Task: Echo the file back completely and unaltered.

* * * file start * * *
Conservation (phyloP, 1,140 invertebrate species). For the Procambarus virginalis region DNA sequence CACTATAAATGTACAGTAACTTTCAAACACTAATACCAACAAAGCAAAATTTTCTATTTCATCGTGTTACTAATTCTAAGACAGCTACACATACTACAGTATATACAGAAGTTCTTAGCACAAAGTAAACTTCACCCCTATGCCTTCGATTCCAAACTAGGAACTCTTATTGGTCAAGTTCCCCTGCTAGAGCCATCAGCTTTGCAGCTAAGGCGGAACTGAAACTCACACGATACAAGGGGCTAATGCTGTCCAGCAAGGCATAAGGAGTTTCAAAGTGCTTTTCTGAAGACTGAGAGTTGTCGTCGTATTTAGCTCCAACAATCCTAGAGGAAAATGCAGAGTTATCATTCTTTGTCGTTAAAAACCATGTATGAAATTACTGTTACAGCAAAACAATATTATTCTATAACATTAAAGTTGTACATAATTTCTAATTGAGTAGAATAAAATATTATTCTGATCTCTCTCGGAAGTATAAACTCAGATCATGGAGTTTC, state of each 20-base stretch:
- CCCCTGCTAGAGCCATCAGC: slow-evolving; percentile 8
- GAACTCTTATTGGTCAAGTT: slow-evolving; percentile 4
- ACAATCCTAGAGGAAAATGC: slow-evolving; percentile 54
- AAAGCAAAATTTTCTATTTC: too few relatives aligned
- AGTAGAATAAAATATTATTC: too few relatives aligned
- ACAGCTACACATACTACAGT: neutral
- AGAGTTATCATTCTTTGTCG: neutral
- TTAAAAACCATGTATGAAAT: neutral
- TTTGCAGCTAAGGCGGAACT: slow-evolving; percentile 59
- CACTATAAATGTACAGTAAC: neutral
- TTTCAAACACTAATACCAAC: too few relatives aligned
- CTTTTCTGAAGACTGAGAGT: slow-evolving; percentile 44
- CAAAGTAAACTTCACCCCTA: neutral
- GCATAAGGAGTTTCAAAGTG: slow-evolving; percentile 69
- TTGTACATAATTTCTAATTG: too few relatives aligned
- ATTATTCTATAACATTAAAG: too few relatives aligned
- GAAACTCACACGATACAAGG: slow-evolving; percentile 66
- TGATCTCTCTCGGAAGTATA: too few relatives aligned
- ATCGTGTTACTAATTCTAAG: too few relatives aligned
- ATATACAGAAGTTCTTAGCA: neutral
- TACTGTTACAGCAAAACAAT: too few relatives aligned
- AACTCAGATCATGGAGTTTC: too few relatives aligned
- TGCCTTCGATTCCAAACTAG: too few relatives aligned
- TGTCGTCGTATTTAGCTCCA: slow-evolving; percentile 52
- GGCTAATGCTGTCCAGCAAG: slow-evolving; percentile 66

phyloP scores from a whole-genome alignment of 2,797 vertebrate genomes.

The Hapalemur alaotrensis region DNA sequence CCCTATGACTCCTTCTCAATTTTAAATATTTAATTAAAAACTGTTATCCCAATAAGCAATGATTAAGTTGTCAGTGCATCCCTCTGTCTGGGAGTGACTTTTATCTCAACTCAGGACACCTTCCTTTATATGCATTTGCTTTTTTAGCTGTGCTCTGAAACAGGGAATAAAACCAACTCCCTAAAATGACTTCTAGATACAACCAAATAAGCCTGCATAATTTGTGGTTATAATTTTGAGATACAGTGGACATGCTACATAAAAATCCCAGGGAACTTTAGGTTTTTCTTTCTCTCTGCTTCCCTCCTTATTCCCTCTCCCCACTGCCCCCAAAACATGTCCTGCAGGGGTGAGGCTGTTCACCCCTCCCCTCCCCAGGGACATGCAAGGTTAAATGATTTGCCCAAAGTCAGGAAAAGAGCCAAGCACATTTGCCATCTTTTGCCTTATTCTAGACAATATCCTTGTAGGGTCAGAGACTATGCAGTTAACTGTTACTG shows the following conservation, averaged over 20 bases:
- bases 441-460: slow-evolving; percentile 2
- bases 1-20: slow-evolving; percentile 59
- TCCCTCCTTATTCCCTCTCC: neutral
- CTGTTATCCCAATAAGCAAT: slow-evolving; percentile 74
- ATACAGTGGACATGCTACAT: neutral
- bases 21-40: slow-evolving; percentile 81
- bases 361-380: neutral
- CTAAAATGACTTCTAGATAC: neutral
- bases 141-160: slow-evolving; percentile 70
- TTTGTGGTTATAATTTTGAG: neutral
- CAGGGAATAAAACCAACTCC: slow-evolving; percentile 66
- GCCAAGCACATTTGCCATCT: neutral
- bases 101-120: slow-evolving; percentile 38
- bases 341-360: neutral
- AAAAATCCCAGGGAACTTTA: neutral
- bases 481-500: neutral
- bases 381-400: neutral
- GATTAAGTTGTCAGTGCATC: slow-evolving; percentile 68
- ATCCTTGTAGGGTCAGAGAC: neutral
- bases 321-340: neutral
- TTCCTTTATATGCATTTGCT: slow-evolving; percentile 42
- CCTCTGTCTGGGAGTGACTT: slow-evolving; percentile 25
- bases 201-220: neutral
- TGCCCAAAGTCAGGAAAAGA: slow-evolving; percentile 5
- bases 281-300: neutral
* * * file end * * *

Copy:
Conservation (phyloP, 1,140 invertebrate species). For the Procambarus virginalis region DNA sequence CACTATAAATGTACAGTAACTTTCAAACACTAATACCAACAAAGCAAAATTTTCTATTTCATCGTGTTACTAATTCTAAGACAGCTACACATACTACAGTATATACAGAAGTTCTTAGCACAAAGTAAACTTCACCCCTATGCCTTCGATTCCAAACTAGGAACTCTTATTGGTCAAGTTCCCCTGCTAGAGCCATCAGCTTTGCAGCTAAGGCGGAACTGAAACTCACACGATACAAGGGGCTAATGCTGTCCAGCAAGGCATAAGGAGTTTCAAAGTGCTTTTCTGAAGACTGAGAGTTGTCGTCGTATTTAGCTCCAACAATCCTAGAGGAAAATGCAGAGTTATCATTCTTTGTCGTTAAAAACCATGTATGAAATTACTGTTACAGCAAAACAATATTATTCTATAACATTAAAGTTGTACATAATTTCTAATTGAGTAGAATAAAATATTATTCTGATCTCTCTCGGAAGTATAAACTCAGATCATGGAGTTTC, state of each 20-base stretch:
- CCCCTGCTAGAGCCATCAGC: slow-evolving; percentile 8
- GAACTCTTATTGGTCAAGTT: slow-evolving; percentile 4
- ACAATCCTAGAGGAAAATGC: slow-evolving; percentile 54
- AAAGCAAAATTTTCTATTTC: too few relatives aligned
- AGTAGAATAAAATATTATTC: too few relatives aligned
- ACAGCTACACATACTACAGT: neutral
- AGAGTTATCATTCTTTGTCG: neutral
- TTAAAAACCATGTATGAAAT: neutral
- TTTGCAGCTAAGGCGGAACT: slow-evolving; percentile 59
- CACTATAAATGTACAGTAAC: neutral
- TTTCAAACACTAATACCAAC: too few relatives aligned
- CTTTTCTGAAGACTGAGAGT: slow-evolving; percentile 44
- CAAAGTAAACTTCACCCCTA: neutral
- GCATAAGGAGTTTCAAAGTG: slow-evolving; percentile 69
- TTGTACATAATTTCTAATTG: too few relatives aligned
- ATTATTCTATAACATTAAAG: too few relatives aligned
- GAAACTCACACGATACAAGG: slow-evolving; percentile 66
- TGATCTCTCTCGGAAGTATA: too few relatives aligned
- ATCGTGTTACTAATTCTAAG: too few relatives aligned
- ATATACAGAAGTTCTTAGCA: neutral
- TACTGTTACAGCAAAACAAT: too few relatives aligned
- AACTCAGATCATGGAGTTTC: too few relatives aligned
- TGCCTTCGATTCCAAACTAG: too few relatives aligned
- TGTCGTCGTATTTAGCTCCA: slow-evolving; percentile 52
- GGCTAATGCTGTCCAGCAAG: slow-evolving; percentile 66

phyloP scores from a whole-genome alignment of 2,797 vertebrate genomes.

The Hapalemur alaotrensis region DNA sequence CCCTATGACTCCTTCTCAATTTTAAATATTTAATTAAAAACTGTTATCCCAATAAGCAATGATTAAGTTGTCAGTGCATCCCTCTGTCTGGGAGTGACTTTTATCTCAACTCAGGACACCTTCCTTTATATGCATTTGCTTTTTTAGCTGTGCTCTGAAACAGGGAATAAAACCAACTCCCTAAAATGACTTCTAGATACAACCAAATAAGCCTGCATAATTTGTGGTTATAATTTTGAGATACAGTGGACATGCTACATAAAAATCCCAGGGAACTTTAGGTTTTTCTTTCTCTCTGCTTCCCTCCTTATTCCCTCTCCCCACTGCCCCCAAAACATGTCCTGCAGGGGTGAGGCTGTTCACCCCTCCCCTCCCCAGGGACATGCAAGGTTAAATGATTTGCCCAAAGTCAGGAAAAGAGCCAAGCACATTTGCCATCTTTTGCCTTATTCTAGACAATATCCTTGTAGGGTCAGAGACTATGCAGTTAACTGTTACTG shows the following conservation, averaged over 20 bases:
- bases 441-460: slow-evolving; percentile 2
- bases 1-20: slow-evolving; percentile 59
- TCCCTCCTTATTCCCTCTCC: neutral
- CTGTTATCCCAATAAGCAAT: slow-evolving; percentile 74
- ATACAGTGGACATGCTACAT: neutral
- bases 21-40: slow-evolving; percentile 81
- bases 361-380: neutral
- CTAAAATGACTTCTAGATAC: neutral
- bases 141-160: slow-evolving; percentile 70
- TTTGTGGTTATAATTTTGAG: neutral
- CAGGGAATAAAACCAACTCC: slow-evolving; percentile 66
- GCCAAGCACATTTGCCATCT: neutral
- bases 101-120: slow-evolving; percentile 38
- bases 341-360: neutral
- AAAAATCCCAGGGAACTTTA: neutral
- bases 481-500: neutral
- bases 381-400: neutral
- GATTAAGTTGTCAGTGCATC: slow-evolving; percentile 68
- ATCCTTGTAGGGTCAGAGAC: neutral
- bases 321-340: neutral
- TTCCTTTATATGCATTTGCT: slow-evolving; percentile 42
- CCTCTGTCTGGGAGTGACTT: slow-evolving; percentile 25
- bases 201-220: neutral
- TGCCCAAAGTCAGGAAAAGA: slow-evolving; percentile 5
- bases 281-300: neutral